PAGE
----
The seven-question quiz begins by asking women how they handle an opportunity to put down another woman. The assumption made in this quiz is that all of your coworkers are also women. This is another problematic assumption because it pushes women into careers that are traditionally feminine, not that their coworkers would be men. The first question asks how you handle when your coworker makes a mistake during a presentation. Your options are to sigh and correct the mistake, politely interject, or ignore it because she was just nervous.

correct her

Choice A is clearly the worst choice because you would be too out-for-yourself and undermining other women. I am personally bothered by the ever-present trope that women are “naturally” going to fight with other women, as if this is not a construction reinforced by media and men who want to put women down. I have heard way too many women tell people that they don’t like women because they are catty or putting each other down. I’m bothered by how pervasive this is because it becomes a self-fulfilling prophecy.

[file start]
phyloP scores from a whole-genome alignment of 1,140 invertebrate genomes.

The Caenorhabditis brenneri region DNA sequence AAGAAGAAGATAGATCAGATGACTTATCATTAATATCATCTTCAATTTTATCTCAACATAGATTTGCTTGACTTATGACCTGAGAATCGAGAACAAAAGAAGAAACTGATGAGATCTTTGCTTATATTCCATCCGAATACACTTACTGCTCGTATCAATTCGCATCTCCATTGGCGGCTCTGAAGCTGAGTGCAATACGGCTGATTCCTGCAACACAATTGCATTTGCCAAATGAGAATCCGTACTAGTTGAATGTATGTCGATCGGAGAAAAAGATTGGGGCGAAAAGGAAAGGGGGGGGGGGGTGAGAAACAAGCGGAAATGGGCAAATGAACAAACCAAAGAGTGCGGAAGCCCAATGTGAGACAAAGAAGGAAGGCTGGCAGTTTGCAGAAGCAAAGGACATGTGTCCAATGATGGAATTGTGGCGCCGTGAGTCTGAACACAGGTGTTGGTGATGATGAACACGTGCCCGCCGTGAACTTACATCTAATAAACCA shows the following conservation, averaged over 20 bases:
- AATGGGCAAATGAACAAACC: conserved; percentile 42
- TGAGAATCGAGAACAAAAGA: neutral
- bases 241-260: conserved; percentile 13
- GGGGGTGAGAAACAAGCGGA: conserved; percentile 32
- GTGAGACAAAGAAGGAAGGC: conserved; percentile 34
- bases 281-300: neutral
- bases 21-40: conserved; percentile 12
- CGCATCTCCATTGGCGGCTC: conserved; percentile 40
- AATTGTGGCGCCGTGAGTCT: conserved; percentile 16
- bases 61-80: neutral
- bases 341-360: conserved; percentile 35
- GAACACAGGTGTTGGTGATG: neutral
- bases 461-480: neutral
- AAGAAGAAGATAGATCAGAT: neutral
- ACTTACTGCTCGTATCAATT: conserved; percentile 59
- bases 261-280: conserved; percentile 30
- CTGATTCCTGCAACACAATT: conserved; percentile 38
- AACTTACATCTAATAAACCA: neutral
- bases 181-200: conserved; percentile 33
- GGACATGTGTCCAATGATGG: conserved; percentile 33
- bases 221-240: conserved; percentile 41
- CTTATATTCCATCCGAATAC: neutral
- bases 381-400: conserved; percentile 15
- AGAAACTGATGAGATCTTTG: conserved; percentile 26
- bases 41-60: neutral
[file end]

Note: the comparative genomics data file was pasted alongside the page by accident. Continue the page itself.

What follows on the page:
Anyway, choice B gives you a chance to not be aggressive when you politely correct your coworker, which I assume to mean using uptalk as to not sound too knowledgeable. Choice C is probably the best way to preserve your femininity, but it doesn’t give you a chance to succeed.

I’m going to skip ahead to question six now and let you read through the others on your own. This question is too good not to address.

Screen Shot mama bear

This question gives you a pretty simple choice between being and overbearing bitch, a good, nurturing woman,  or someone who isn’t qualified to be in a position of leadership. presents itself as a website that serves women’s needs and helps them to learn how to succeed in the working world, which has never been kind to women. Instead, the quiz only perpetuates stereotypes about successful women and how they push other women down to get ahead.